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RNIB-backed legal action means schools must ensure accessible entrance exams

It should now be easier for children with vision impairments to access school entrance exams in accessible formats, after the results of a legal challenge, supported by RNIB and the Equality and Human Rights Commission (EHRC), clarified who is responsible for providing them.

Rows of students sitting at tables, doing an exam.

We’ve long been concerned about the accessibility of 11-plus examinations for children with vision impairment, and regularly receive enquiries from parents and professionals regarding the process of testing for grammar schools, and how to ensure the tests are accessible.

When RNIB heard about this case, we supported the family to take it forward, hoping that it would bring clarity for all children with vision impairment.

What the case was about

A boy with vision impairment couldn’t sit an entry exam to a Berkshire grammar school when the adjustments his parents had requested weren’t made.

The boy’s parents had applied to Reading School, but he was due to sit the exam at a different school that was also part of the Slough Consortium of Grammar Schools. The day before the exam, the school said it couldn’t make the requested adjustments, including larger fonts on the exam paper, saying it was too expensive.

After the case, the boy’s mother said: “As someone who grew up with a severe vision impairment myself, I’ve hugely benefitted from a supportive learning environment, and that’s all I want for my children.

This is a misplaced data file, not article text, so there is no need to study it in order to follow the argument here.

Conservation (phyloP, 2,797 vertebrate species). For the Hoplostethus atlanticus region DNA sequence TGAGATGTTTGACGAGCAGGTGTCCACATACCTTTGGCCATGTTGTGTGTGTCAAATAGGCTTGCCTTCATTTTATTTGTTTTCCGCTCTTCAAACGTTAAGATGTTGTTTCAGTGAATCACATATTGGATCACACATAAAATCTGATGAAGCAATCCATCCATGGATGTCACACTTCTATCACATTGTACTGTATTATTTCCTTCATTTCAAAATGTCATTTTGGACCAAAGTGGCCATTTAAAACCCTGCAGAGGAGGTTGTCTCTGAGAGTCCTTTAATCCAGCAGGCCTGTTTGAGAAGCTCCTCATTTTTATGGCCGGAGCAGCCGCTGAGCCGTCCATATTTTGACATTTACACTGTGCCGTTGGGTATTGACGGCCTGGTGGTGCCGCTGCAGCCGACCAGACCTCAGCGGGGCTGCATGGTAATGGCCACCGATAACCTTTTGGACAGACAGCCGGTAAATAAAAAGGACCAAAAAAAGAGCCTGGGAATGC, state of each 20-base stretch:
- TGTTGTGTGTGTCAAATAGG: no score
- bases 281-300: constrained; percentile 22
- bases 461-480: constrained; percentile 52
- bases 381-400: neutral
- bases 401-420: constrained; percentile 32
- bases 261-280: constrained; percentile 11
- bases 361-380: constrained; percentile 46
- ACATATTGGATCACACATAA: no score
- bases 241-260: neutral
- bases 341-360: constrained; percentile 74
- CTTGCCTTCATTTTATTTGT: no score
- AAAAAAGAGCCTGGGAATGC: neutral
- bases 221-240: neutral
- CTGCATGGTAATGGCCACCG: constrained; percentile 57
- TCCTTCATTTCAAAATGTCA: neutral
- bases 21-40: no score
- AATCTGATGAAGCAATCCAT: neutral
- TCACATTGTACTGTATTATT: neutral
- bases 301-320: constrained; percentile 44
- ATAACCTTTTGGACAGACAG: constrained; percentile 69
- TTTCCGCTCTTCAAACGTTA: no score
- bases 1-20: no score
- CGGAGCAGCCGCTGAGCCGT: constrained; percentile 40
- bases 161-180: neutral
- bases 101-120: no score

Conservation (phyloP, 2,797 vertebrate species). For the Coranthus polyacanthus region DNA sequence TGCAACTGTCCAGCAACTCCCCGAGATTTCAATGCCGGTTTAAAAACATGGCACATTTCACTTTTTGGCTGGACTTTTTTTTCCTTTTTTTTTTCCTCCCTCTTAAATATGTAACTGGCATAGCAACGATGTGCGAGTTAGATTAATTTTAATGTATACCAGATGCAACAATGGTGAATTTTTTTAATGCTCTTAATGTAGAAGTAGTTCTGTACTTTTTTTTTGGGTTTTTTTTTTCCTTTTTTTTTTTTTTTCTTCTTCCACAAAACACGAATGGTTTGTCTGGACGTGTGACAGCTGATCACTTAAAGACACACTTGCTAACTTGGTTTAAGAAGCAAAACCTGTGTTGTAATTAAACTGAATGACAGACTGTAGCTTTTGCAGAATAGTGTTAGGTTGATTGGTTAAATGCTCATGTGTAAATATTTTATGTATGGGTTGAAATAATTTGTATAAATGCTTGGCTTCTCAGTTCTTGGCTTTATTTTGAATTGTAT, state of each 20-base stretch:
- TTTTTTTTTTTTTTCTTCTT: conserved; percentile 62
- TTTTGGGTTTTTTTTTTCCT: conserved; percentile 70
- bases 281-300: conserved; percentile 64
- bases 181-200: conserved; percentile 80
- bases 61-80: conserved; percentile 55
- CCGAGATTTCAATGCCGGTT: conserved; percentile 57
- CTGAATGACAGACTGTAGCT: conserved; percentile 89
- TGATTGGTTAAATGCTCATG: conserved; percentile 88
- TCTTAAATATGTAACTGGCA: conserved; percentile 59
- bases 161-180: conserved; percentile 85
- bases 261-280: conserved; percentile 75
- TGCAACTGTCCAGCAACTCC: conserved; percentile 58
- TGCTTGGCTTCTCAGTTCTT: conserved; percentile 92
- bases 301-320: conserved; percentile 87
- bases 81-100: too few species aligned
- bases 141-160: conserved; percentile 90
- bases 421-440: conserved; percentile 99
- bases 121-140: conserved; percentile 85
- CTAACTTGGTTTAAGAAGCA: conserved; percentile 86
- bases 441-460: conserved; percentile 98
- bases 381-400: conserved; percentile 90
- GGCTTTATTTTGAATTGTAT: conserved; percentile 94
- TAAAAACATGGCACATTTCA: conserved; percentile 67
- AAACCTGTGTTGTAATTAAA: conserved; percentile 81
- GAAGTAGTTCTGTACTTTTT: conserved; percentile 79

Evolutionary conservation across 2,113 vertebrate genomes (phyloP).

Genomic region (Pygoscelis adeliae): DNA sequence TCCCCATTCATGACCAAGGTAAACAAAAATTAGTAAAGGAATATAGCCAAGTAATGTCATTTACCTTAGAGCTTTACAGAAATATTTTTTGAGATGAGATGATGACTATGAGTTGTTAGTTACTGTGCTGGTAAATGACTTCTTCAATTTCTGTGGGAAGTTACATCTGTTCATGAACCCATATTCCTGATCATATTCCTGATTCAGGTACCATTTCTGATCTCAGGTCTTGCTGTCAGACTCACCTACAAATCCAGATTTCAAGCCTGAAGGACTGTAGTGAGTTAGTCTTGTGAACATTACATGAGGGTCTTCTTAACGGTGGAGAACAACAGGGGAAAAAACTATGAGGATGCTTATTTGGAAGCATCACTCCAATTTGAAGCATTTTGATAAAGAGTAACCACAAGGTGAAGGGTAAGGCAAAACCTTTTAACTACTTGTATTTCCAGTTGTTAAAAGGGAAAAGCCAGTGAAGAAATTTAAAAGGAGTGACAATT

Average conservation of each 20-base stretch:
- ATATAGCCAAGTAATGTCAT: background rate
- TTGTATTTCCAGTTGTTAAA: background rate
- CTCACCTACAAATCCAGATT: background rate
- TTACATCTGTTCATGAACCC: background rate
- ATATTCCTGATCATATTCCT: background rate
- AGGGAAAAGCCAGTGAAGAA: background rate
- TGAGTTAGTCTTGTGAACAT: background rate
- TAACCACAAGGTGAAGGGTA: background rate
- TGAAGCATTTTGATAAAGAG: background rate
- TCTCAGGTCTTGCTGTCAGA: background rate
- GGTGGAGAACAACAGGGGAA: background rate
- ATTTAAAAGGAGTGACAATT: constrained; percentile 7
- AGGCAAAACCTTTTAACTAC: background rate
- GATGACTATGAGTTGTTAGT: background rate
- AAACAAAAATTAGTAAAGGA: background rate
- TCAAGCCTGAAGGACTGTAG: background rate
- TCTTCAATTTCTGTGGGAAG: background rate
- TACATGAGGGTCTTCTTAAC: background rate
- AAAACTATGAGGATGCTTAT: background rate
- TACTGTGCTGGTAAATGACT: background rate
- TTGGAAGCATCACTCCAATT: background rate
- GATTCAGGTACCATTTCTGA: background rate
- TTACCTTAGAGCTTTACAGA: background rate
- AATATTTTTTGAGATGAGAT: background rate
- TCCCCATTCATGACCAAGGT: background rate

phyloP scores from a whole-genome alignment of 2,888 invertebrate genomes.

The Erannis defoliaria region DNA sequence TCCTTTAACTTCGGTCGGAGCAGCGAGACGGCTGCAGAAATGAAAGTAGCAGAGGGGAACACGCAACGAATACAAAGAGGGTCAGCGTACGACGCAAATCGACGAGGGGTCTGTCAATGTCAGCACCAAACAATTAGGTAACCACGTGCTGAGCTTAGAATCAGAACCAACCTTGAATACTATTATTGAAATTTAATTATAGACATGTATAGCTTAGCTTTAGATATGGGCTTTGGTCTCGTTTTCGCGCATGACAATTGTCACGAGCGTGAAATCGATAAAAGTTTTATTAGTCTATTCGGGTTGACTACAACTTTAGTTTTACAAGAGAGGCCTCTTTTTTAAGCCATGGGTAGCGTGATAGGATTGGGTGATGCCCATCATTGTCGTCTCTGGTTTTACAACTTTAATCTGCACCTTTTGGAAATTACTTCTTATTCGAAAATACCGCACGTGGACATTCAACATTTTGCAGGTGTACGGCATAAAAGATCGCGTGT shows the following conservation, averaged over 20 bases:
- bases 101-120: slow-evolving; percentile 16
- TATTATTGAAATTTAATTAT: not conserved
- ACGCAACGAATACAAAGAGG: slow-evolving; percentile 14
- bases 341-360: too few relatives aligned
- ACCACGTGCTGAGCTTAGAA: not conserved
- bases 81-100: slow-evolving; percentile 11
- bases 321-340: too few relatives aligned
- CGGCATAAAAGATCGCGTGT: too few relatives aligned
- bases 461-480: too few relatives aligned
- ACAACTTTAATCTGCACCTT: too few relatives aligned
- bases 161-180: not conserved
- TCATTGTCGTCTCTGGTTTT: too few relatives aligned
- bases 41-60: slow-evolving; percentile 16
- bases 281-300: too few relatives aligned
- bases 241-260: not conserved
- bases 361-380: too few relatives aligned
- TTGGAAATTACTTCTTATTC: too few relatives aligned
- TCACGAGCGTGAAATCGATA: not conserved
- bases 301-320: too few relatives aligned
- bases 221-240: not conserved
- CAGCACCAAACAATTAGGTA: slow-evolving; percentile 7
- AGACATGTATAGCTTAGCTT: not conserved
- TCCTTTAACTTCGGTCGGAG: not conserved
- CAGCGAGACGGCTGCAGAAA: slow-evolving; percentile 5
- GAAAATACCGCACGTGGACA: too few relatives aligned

“When my son heard he was unable to sit the exam [he] was upset and in tears, particularly as he had worked hard to prepare for them.

“On receiving the Tribunal decision, we were left with mixed feelings. On the one hand we were happy with the outcome, but we were equally disappointed that we’d had to bring a claim of discrimination to get justice for our son.

“We’re grateful for the support we’ve received but challenging a process that is both arduous and unequal for children with special educational needs is inherently unfair, and the whole experience has left us fatigued and disappointed.

“Fortunately, my son started at grammar school last week and is settling in brilliantly. It’s now our hope that other grammar schools ensure their entry exams are accessible to all children, and that other parents of disabled children don’t experience the frustration and barriers that we did.”

What this means for other children with vision impairment

It’s now much clearer that the school the child is applying to is responsible for providing the reasonable adjustments required under the Equality Act 2010. In the past, there has been confusion about whether this responsibility sat with the school the child was applying to, the exam centre or the primary school. Now parents will know exactly who to speak to about adjustments.

RNIB has written to the Association of Grammar Schools and 11-plus providers, to ensure this year’s entry exams are accessible. And the EHRC has contacted all grammar schools and other selective schools, to remind them of their duty under the Equality Act 2010 not to discriminate against any disabled children.

Caireen Sutherland, RNIB Principal Education Officer, explained:

"We hope that this decision will go some way to ensuring that grammar schools now make appropriate arrangements so that everyone, including children with vision impairment, has equal access to the tests."

"We are keen to work with schools and 11-plus providers to ensure the provision is in place and accessible.”

Caireen Sutherland, RNIB Principal Education Officer

For information and advice on education for children and young people, contact our Children, Young People and Families Service.